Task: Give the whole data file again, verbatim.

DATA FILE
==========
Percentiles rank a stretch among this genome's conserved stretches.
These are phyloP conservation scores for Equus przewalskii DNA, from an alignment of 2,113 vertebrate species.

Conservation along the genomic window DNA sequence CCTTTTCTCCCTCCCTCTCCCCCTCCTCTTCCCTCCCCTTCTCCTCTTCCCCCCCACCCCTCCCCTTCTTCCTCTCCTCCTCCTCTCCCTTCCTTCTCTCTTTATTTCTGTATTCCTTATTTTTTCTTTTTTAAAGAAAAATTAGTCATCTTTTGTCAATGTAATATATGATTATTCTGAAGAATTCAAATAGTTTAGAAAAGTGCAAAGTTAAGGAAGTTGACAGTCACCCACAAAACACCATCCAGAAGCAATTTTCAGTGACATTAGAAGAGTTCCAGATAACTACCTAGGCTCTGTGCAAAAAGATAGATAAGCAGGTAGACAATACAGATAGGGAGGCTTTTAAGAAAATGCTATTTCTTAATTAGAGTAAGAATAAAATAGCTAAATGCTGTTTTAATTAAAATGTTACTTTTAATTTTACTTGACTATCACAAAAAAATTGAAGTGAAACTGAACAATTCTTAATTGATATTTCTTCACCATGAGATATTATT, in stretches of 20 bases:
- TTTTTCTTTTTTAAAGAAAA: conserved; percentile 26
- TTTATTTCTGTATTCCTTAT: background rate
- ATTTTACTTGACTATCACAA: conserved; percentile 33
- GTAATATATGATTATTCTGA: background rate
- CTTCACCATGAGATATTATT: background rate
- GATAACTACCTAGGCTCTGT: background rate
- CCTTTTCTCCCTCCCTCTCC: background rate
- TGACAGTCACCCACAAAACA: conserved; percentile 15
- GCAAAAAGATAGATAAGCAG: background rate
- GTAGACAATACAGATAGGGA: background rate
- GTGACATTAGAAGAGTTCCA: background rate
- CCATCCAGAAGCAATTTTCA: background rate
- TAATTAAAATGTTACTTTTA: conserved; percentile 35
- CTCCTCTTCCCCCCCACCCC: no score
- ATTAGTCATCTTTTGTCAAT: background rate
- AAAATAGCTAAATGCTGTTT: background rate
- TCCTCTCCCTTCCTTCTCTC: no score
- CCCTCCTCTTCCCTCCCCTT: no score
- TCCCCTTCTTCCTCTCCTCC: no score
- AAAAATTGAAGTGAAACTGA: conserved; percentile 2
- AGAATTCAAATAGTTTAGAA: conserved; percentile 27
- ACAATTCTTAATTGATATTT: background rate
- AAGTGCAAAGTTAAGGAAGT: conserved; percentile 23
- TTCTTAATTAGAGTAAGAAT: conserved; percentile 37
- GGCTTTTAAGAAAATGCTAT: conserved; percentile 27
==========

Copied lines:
Percentiles rank a stretch among this genome's conserved stretches.
These are phyloP conservation scores for Equus przewalskii DNA, from an alignment of 2,113 vertebrate species.

Conservation along the genomic window DNA sequence CCTTTTCTCCCTCCCTCTCCCCCTCCTCTTCCCTCCCCTTCTCCTCTTCCCCCCCACCCCTCCCCTTCTTCCTCTCCTCCTCCTCTCCCTTCCTTCTCTCTTTATTTCTGTATTCCTTATTTTTTCTTTTTTAAAGAAAAATTAGTCATCTTTTGTCAATGTAATATATGATTATTCTGAAGAATTCAAATAGTTTAGAAAAGTGCAAAGTTAAGGAAGTTGACAGTCACCCACAAAACACCATCCAGAAGCAATTTTCAGTGACATTAGAAGAGTTCCAGATAACTACCTAGGCTCTGTGCAAAAAGATAGATAAGCAGGTAGACAATACAGATAGGGAGGCTTTTAAGAAAATGCTATTTCTTAATTAGAGTAAGAATAAAATAGCTAAATGCTGTTTTAATTAAAATGTTACTTTTAATTTTACTTGACTATCACAAAAAAATTGAAGTGAAACTGAACAATTCTTAATTGATATTTCTTCACCATGAGATATTATT, in stretches of 20 bases:
- TTTTTCTTTTTTAAAGAAAA: conserved; percentile 26
- TTTATTTCTGTATTCCTTAT: background rate
- ATTTTACTTGACTATCACAA: conserved; percentile 33
- GTAATATATGATTATTCTGA: background rate
- CTTCACCATGAGATATTATT: background rate
- GATAACTACCTAGGCTCTGT: background rate
- CCTTTTCTCCCTCCCTCTCC: background rate
- TGACAGTCACCCACAAAACA: conserved; percentile 15
- GCAAAAAGATAGATAAGCAG: background rate
- GTAGACAATACAGATAGGGA: background rate
- GTGACATTAGAAGAGTTCCA: background rate
- CCATCCAGAAGCAATTTTCA: background rate
- TAATTAAAATGTTACTTTTA: conserved; percentile 35
- CTCCTCTTCCCCCCCACCCC: no score
- ATTAGTCATCTTTTGTCAAT: background rate
- AAAATAGCTAAATGCTGTTT: background rate
- TCCTCTCCCTTCCTTCTCTC: no score
- CCCTCCTCTTCCCTCCCCTT: no score
- TCCCCTTCTTCCTCTCCTCC: no score
- AAAAATTGAAGTGAAACTGA: conserved; percentile 2
- AGAATTCAAATAGTTTAGAA: conserved; percentile 27
- ACAATTCTTAATTGATATTT: background rate
- AAGTGCAAAGTTAAGGAAGT: conserved; percentile 23
- TTCTTAATTAGAGTAAGAAT: conserved; percentile 37
- GGCTTTTAAGAAAATGCTAT: conserved; percentile 27